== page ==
Poor Solar Panel Performance? Be Sure To Check Both Energy and Power.

Poor solar panel performance? What you should check

If you suspect your solar power system has poor performance – here’s what you need to check.

Although I personally can’t think of anything in life more exciting than getting a new solar power system installed, I sincerely hope you can – otherwise you’d be as weird as me.  Having said that, even those who score 10 out of 10 on the Voight-Kampff normal human test should feel excited when they get their first solar system.  Unfortunately, this excitement sometimes gives way to confusion and heartbreak if they erroneously come to the conclusion that their new solar panels are not performing as well as they should.

It’s not unusual for people with new systems to think they have a problem. They know how many kilowatts of solar panels they have and then realise that the instantaneous power their system is producing (in kilowatts) is lower even though the skies are clear and the sun is shining.

For the most part, solar panel and solar inverter capacities are maximums that are rarely reached.  There are a variety of factors that impede your system from reaching its full capacity.  Even on a sunny day, a number of these dirty1 factors can be hard at work preventing your system from ever performing at max power.

Checking your system’s power output will often be enough to allow you to be confident it is performing well.  But because solar power output is so variable it is not good at indicating if your system is performing badly.  This makes it important to not just look at instantaneous power readings, but to check how many kilowatt-hours of energy your system has produced over time.  In this article I go over how to check the performance of your solar panel system — whether it’s new or old — by looking at both its power and energy output.

New Solar Almost Always Works As It Should

First off, the good news is new solar systems almost always perform as they should — or at least they do if you use a reputable installer.  If you use a shoddy one then they might use damaged panels, forget to connect half of them, use inadequate wiring, place panels where they will suffer from shading you weren’t informed about, implement a flawed design or do something else that will reduce their output.  So far I haven’t heard of solar panels being installed upside down, but I suppose anything is possible2.

One way to be sure you are getting a good installer is to perform exhaustive research into the companies you are thinking of using.  Or you could save yourself some effort and get quotes through us.  My boss, Finn Peacock, puts a lot of effort into making sure we will only ever refer you to people who we trust to do quality installations.  He works really hard at it.  If I watch him for just a few minutes I feel tired and have to go take a nap.

While the very large majority of solar power systems work well on the day they are installed, it is still possible for their performance to decline.  This is normally a very slow process if quality components are used as there are no moving parts.  But it is still possible for problems to occur and so you may want to check for poor solar panel performance3.

Reading Your Solar Inverter

To find out how much power or energy your inverter is producing, first you’ll have to read it.  There are two ways to go about this:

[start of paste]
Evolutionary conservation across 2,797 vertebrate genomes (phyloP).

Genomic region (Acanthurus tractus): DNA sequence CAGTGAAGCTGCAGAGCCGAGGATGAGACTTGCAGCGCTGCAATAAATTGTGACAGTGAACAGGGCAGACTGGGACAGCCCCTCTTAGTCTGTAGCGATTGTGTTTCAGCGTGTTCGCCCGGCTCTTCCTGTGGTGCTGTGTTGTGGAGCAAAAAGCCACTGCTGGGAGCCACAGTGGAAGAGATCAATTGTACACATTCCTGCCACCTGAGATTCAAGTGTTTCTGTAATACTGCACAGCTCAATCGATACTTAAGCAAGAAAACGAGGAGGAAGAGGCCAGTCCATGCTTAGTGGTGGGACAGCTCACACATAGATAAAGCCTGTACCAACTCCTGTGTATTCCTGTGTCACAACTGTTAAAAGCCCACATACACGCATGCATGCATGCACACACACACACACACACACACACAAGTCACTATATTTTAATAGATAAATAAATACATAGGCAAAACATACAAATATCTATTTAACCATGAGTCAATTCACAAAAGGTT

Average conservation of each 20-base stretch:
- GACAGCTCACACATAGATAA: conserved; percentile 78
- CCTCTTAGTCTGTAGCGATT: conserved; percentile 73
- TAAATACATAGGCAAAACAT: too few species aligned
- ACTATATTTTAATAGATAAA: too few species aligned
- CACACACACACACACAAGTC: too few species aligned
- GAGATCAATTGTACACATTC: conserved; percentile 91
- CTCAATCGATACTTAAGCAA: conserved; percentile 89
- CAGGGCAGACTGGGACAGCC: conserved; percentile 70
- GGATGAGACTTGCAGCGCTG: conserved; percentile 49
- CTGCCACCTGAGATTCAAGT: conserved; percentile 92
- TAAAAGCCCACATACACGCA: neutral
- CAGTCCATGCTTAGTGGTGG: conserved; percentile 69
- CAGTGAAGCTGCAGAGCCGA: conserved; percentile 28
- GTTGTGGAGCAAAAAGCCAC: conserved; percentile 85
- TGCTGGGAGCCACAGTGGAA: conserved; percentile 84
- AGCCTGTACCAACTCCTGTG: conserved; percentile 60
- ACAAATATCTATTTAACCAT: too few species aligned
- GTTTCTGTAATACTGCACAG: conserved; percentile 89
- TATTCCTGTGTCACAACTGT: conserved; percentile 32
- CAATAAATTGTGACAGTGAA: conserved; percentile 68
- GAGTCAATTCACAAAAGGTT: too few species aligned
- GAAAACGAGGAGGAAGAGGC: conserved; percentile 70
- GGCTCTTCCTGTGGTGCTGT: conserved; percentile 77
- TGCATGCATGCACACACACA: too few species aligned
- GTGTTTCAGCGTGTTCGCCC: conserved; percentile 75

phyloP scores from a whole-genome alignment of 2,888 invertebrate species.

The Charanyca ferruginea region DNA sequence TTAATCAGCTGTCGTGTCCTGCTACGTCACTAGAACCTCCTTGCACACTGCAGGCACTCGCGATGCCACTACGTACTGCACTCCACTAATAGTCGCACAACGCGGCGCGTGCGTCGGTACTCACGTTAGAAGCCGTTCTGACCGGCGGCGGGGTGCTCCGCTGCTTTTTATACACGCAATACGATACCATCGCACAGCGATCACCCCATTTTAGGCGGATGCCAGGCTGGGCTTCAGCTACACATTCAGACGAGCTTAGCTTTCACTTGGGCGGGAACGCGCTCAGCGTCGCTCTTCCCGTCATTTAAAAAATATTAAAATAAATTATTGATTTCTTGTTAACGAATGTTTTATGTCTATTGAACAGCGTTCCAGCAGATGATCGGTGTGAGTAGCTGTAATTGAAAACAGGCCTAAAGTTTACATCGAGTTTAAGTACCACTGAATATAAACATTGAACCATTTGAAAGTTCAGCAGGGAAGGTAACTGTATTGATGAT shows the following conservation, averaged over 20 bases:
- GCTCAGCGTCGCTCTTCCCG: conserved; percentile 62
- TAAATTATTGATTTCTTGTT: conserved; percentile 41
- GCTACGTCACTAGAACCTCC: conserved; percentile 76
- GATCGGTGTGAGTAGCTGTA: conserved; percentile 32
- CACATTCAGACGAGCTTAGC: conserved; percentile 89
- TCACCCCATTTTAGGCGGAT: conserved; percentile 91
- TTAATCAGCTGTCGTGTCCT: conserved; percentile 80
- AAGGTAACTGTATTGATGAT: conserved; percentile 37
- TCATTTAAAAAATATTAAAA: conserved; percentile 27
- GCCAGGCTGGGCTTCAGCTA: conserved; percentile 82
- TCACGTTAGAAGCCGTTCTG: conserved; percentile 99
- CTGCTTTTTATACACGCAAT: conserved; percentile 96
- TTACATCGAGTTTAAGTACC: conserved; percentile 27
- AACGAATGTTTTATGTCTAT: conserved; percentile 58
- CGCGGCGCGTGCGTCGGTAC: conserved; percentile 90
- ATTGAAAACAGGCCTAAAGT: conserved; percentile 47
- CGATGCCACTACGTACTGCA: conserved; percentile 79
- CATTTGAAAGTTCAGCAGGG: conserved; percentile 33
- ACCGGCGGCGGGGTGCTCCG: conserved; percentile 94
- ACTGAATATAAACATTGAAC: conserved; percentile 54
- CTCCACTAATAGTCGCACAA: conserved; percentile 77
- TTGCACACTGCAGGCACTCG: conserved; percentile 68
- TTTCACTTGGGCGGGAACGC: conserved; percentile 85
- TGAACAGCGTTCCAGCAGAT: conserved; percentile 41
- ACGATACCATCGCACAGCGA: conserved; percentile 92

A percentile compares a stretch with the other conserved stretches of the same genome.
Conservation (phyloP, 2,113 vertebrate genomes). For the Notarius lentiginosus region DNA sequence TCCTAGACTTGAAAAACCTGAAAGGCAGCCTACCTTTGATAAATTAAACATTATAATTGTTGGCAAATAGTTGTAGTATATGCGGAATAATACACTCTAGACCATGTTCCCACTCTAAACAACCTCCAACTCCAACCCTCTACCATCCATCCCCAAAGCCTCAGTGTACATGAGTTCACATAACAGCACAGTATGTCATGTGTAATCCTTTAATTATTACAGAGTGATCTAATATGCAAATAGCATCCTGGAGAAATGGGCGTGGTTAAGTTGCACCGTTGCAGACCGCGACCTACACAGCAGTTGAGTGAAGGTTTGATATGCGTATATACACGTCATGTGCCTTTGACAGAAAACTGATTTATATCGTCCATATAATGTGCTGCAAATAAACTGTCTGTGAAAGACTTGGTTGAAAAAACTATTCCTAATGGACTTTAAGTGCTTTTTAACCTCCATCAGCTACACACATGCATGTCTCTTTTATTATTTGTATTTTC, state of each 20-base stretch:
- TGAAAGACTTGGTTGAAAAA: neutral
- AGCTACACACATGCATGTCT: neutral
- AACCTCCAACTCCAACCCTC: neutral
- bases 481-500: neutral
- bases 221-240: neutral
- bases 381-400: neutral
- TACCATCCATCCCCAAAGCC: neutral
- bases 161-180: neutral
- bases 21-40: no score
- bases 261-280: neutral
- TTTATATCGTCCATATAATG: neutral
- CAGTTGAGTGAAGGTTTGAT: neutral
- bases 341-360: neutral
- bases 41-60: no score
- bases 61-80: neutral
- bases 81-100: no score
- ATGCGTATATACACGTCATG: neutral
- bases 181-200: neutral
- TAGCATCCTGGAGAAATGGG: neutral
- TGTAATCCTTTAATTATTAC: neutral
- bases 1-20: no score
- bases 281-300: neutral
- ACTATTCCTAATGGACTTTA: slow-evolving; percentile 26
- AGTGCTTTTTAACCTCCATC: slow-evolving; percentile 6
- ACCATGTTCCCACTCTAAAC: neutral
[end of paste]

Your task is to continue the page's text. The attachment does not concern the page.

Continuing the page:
1. Use the internet.
  2. Read the display on the inverter itself.

Reading Your Inverter’s Display Screen

If your installation is old or cheap then you probably won’t be able to monitor the inverter online.  In this case you’ll need to look at the display screen on the solar inverter itself.  Almost every inverter, whether it can be monitored online or not, has a display screen — although there are exceptions.  There should be a button to press that changes the information displayed.  Exactly what is shown varies between inverters but it should be able to tell you:

  • How many watts or kilowatts of power it is currently supplying to your home and/or the grid.
  • How many kilowatt-hours of energy it has produced so far today.
  • How many kilowatt-hours it has produced in total since it was installed.

Reading Your Inverter Online

If you can monitor your inverter using your laptop, mobile phone, or whatever, then things should be easier for you.  In additional to having both power and energy information online there are likely to also be pretty coloured graphs to go along with it4.

Online solar panel performance monitoring

So pretty! (Image: ZeverCloud)

Kilowatts Of Power Vs. Kilowatt-Hours Of Energy

If you are doing things the hard way and looking at the display screen on your inverter and find a figure in either watts or kilowatts that decreases when the sun goes behind a cloud and increases when the cloud passes, then congratulations — you have found the power:

Power is measured in watts, never gallons, and one thousand watts equals one kilowatt.  It represents what your inverter is cranking out right at this moment.  But the power from a solar panel system can be quite variable.  If you watched your inverter’s power output over 24 hours you’d see considerable variation through the day and a long period of no power at night.  Also, you would be in desperate need of a more interesting hobby.  Maybe you should think about getting a TV?

solar power output graph

This graph of the power output from a solar system throughout the day shows how instantaneous power can jump up and down throughout the day. Instantaneous power readings are not a good way to gauge system performance.